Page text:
Fire Technology: GIS in Action: Your Path Toward Operational Intelligence

April 18, 2024
Jason Moore tells of how two fire departments use geographical information systems (GIS) to improve response and reduce community risk.

When someone talks about geographical information systems (GIS), the first thing that comes to mind is a map. Although this is a primary deliverable, a quick look around the country shows that fire and emergency service providers that use these data take them beyond the traditional map to true operational intelligence. This developing form of operational intelligence provides detailed situational awareness, enhances risk analysis/planning, creates public-facing performance dashboards and improves how departments communicate with the public.

With so many options to pursue, it can be difficult for departments to pick a place to begin. However, the growing community of public safety GIS analysts is creating workgroups and consortiums to help to lift each other to new heights. To help to start your journey, some of the emerging trends are explored below as are highlights of some progressive departments that are raising the bar with GIS technology.

Emerging public safety GIS trends
Trends in the public safety GIS industry show a pattern of interoperable platforms, integration between systems, capability to incorporate a growing variety of data sources, standardization of fire and emergency service analytics, and use of generative artificial intelligence (AI) to aid in geospatial analysis. Although not directly related to GIS technology, a discussion of interoperable platforms is important, because it might be a good place for departments to start a GIS program.

People and tools
When selecting highly specialized people, such as GIS analysts, it’s a little uncertain what should be sought in a new hire. Luckily, experts are working on NFPA 1022: Standards for Fire and Emergency Services Analyst Professional Qualifications. This proposed standard will help to outline and standardize several of the analyst roles and can be a great foundation by which to build a job description. It also might be a useful resource to establish career progression plans for GIS personnel who look to enter the public safety realm.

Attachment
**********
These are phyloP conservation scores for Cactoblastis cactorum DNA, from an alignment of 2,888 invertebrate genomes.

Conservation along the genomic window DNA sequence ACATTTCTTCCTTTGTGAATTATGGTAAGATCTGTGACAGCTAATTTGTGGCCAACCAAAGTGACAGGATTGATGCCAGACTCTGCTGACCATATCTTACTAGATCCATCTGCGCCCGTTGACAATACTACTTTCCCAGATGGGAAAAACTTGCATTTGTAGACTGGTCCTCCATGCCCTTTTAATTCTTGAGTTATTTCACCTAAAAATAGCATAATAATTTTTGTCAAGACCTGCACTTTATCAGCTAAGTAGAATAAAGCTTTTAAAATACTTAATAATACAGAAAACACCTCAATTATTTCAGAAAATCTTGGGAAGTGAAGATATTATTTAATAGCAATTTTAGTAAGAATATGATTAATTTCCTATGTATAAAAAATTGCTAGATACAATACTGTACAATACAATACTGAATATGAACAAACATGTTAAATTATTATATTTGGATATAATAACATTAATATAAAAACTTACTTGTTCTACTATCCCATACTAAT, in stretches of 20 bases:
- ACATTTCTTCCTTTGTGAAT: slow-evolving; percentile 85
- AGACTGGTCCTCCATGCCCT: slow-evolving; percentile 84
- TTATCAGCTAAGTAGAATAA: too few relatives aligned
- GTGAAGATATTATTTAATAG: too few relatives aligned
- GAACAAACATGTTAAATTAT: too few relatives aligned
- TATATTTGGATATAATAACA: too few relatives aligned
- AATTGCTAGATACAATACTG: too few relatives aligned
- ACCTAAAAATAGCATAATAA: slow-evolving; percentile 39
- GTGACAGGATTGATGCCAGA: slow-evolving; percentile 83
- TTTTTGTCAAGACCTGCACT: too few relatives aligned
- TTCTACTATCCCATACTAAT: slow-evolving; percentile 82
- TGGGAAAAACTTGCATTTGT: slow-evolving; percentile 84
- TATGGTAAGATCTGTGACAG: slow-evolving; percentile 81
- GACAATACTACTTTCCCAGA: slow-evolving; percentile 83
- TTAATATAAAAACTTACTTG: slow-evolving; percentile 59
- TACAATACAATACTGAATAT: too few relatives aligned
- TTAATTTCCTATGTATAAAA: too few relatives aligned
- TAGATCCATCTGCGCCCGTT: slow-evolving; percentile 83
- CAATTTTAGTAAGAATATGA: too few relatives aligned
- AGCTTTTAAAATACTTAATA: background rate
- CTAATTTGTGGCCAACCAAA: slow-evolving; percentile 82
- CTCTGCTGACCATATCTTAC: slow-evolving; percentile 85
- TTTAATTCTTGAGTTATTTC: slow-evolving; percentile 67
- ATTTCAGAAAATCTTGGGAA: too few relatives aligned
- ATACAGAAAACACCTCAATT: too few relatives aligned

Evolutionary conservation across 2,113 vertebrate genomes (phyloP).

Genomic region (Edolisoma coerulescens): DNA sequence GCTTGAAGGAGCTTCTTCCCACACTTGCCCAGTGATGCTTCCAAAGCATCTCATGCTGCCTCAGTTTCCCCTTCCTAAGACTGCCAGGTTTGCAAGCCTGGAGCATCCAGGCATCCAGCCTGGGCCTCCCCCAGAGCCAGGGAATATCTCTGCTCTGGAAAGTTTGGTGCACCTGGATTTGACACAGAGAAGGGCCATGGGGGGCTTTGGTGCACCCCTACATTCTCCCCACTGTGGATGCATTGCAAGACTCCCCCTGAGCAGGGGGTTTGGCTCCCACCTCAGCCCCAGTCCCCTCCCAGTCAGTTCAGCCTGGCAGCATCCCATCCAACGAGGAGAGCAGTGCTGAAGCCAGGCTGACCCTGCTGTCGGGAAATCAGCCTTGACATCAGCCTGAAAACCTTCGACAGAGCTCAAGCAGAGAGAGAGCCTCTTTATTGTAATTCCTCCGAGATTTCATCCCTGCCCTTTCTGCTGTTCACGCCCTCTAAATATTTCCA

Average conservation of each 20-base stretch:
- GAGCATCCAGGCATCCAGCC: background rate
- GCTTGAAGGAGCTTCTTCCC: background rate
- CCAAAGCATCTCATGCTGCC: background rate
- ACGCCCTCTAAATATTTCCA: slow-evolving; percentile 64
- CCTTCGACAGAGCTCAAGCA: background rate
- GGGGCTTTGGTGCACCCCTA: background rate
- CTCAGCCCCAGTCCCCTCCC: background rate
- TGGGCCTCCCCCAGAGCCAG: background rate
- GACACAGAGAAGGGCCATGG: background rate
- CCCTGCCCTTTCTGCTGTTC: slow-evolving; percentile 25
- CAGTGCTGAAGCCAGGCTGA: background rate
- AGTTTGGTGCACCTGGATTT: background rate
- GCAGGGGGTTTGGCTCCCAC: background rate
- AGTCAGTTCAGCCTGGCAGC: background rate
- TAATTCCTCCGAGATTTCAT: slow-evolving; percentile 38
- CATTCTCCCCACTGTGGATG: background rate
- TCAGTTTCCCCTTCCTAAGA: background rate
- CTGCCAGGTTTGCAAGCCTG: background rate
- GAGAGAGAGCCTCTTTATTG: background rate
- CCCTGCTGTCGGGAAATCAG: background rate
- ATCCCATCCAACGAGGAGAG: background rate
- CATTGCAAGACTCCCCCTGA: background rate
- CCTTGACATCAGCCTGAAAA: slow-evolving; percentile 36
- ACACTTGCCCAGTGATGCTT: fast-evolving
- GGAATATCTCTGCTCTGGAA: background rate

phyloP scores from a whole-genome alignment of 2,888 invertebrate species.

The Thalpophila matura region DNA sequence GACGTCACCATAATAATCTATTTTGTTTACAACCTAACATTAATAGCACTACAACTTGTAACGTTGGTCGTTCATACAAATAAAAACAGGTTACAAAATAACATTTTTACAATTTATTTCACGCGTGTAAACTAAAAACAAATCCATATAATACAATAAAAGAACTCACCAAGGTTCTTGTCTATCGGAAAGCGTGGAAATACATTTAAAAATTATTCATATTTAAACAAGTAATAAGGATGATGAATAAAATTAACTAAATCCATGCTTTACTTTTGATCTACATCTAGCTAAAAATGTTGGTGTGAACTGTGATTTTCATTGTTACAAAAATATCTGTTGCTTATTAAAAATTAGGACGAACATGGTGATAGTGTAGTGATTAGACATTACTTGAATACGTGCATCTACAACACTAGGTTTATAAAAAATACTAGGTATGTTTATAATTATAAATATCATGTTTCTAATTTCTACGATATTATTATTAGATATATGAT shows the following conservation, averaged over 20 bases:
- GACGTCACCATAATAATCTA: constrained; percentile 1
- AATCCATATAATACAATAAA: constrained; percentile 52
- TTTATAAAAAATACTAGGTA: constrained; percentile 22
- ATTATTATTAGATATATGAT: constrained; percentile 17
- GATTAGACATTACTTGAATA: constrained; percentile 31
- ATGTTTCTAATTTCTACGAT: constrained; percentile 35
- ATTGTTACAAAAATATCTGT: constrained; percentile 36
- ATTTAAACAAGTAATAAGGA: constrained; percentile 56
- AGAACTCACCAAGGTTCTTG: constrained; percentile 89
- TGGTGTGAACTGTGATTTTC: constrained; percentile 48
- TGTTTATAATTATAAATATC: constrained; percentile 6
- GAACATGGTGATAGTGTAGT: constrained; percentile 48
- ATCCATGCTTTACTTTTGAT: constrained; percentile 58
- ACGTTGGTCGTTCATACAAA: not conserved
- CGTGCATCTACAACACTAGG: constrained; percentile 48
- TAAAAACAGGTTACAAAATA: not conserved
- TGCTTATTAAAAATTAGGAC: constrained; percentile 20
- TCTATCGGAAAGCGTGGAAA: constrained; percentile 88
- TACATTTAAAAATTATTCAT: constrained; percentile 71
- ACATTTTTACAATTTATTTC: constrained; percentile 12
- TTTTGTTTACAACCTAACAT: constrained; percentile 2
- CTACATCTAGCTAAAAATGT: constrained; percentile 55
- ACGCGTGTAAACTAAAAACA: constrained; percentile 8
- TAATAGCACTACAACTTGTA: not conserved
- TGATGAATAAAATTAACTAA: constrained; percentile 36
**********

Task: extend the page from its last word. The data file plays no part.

After finding the right people, you must find the right tools. Thanks in part to the International Association of Fire Chiefs’ (IAFC) Technology Council, nearly every tool is being guided to ensure that it interfaces or is interoperable with other platforms. One- or two-w ay connectivity with dispatch systems, integration with records-management systems and even tapping into existing sources of data, such as traffic cameras and drones, are creating multifaceted and real-time single interfaces for crews to use on responses. What is truly inspiring is how easily this level of detail can be used to create public-facing interfaces to help to keep the public safe and informed on the status of their department. These new forms of communicating before, during and after major incidents are improving public safety and establishing new efficiencies to ease the ever-increasing number and scale of incidents.

Generative AI is a trend that can’t be ignored. Advancements are related directly to the efforts to create early-warning and early-intervention systems for wildfires. AI also is using the growing number of Internet of Things (IoT) sensors and smart-city concepts to provide management action points for local responders.

Imagine a jurisdictionwide detection system that no longer needs someone to call 9-1-1 to initiate a call for service. The sensors answer the question of what’s happening, while the GIS systems show where the issue is occurring. In communities that lack GIS professionals or resources to hire personnel, AI solutions offer affordable options to capitalize on the advancements in technology.